We took Lomography out for a spin a few months ago and wound up with some pretty neat results. We tested out the Lomo Fisheye 2. The Fisheye 2 is a second generation fisheye lomo camera, complete with a new look.
Wait, what’s a fish eye? Back up. A fish eye, formally a super wide-angle lens, is a camera lens that has such a wide angle that it bends, or appears to look like you were shooting from the inside of a fish bowl. These lenses don’t come very cheap and can be extremely expensive if bought in glass for SLR cameras. Lomography decided to make a plastic version so we could all enjoy a day in the life through your goldfish’s eyes.
Moving on. Since I wanted to get this post uploaded as soon as possible after our last one, we didn’t have time to go out and buy the actual Lomography film to re-shoot. I know I said don’t use professional film but I had a few extra rolls lying around when I shot these, so I cheated.
The product description from Lomography’s website says,
“The world’s greatest compact Fisheye camera is now more amazing than you ever thought possible! Not only does it have the same 170-degree wide-angle view and stunning fisheye barrel distortion, but the Fisheye No. 2 adds a bulb setting for long exposures and a switch for multiple exposures on the same frame. It also has the ability to fire both a hotshoe flash and a built-in flash. In addition, it features a true fisheye viewfinder, and a “full metal jacket” body treatment. With this new arsenal, the possibilities for your Fisheye Lomography are endless! Uses normal 35mm film that can be developed anywhere.”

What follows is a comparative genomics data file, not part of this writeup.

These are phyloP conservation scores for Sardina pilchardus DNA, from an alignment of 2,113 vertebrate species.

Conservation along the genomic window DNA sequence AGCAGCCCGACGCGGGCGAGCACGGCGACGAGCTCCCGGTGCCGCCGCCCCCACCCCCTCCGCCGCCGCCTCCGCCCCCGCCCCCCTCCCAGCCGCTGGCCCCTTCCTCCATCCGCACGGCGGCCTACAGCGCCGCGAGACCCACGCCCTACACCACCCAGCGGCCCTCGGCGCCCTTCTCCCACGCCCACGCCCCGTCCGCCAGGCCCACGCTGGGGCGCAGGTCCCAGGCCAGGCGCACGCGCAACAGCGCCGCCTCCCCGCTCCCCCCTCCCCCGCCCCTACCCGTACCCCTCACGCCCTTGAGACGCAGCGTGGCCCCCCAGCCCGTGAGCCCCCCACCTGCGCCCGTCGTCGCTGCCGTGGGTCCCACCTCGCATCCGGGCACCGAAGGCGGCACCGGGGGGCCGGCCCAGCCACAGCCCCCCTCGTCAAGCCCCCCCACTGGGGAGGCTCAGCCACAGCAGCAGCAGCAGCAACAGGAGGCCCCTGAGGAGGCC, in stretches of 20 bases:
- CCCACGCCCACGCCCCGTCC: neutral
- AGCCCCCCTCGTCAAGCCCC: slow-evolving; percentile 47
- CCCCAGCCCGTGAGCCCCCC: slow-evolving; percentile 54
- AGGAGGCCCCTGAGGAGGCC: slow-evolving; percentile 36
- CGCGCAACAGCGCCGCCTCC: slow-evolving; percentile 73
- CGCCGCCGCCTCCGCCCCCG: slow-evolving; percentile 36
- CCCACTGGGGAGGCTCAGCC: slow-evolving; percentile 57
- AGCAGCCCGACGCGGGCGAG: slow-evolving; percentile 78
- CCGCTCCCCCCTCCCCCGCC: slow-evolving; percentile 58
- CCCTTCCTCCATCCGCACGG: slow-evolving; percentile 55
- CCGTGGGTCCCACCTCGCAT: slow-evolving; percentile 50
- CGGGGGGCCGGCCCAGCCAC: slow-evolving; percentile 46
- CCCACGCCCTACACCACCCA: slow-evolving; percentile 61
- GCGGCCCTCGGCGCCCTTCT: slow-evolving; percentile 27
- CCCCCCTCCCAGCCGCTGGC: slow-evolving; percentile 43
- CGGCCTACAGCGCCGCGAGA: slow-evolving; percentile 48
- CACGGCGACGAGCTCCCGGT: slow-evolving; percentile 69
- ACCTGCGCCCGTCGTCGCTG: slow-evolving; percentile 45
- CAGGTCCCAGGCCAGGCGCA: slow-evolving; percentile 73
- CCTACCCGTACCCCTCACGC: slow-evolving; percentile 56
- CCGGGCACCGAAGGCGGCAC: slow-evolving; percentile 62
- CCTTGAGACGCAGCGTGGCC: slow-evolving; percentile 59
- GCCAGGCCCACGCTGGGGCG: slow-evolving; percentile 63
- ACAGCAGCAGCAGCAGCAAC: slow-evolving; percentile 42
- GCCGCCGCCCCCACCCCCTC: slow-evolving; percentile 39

The metal outfitting is pretty sweet, allowing it to be way more durable than plastic. The flash was cool and useful but also posed some problems we’ll discuss in a minute. First, let’s get to those results!
Now, those look pretty cool taken outside in bright daylight. Right on. We ran into some problems when using the flash. The lens is so big that it creates a shadow on the subject if not held a certain way…..
How do you fix the shadow? My only suggestion would to be mindful of how you are holding it relative to your subject. Lomography also has a ring flash that attaches to the lens on the front which can be helpful since the flash is located to the right of the lens which is where the shadow is cast. A ring flash will go around the lens, not off to the side.
Like our results? The Fisheye 2 retails for around $80, which isn’t too steep. I had a lot of fun shooting and getting distortions of reality. The double exposure setting was pretty neat as well. Happy shooting 🙂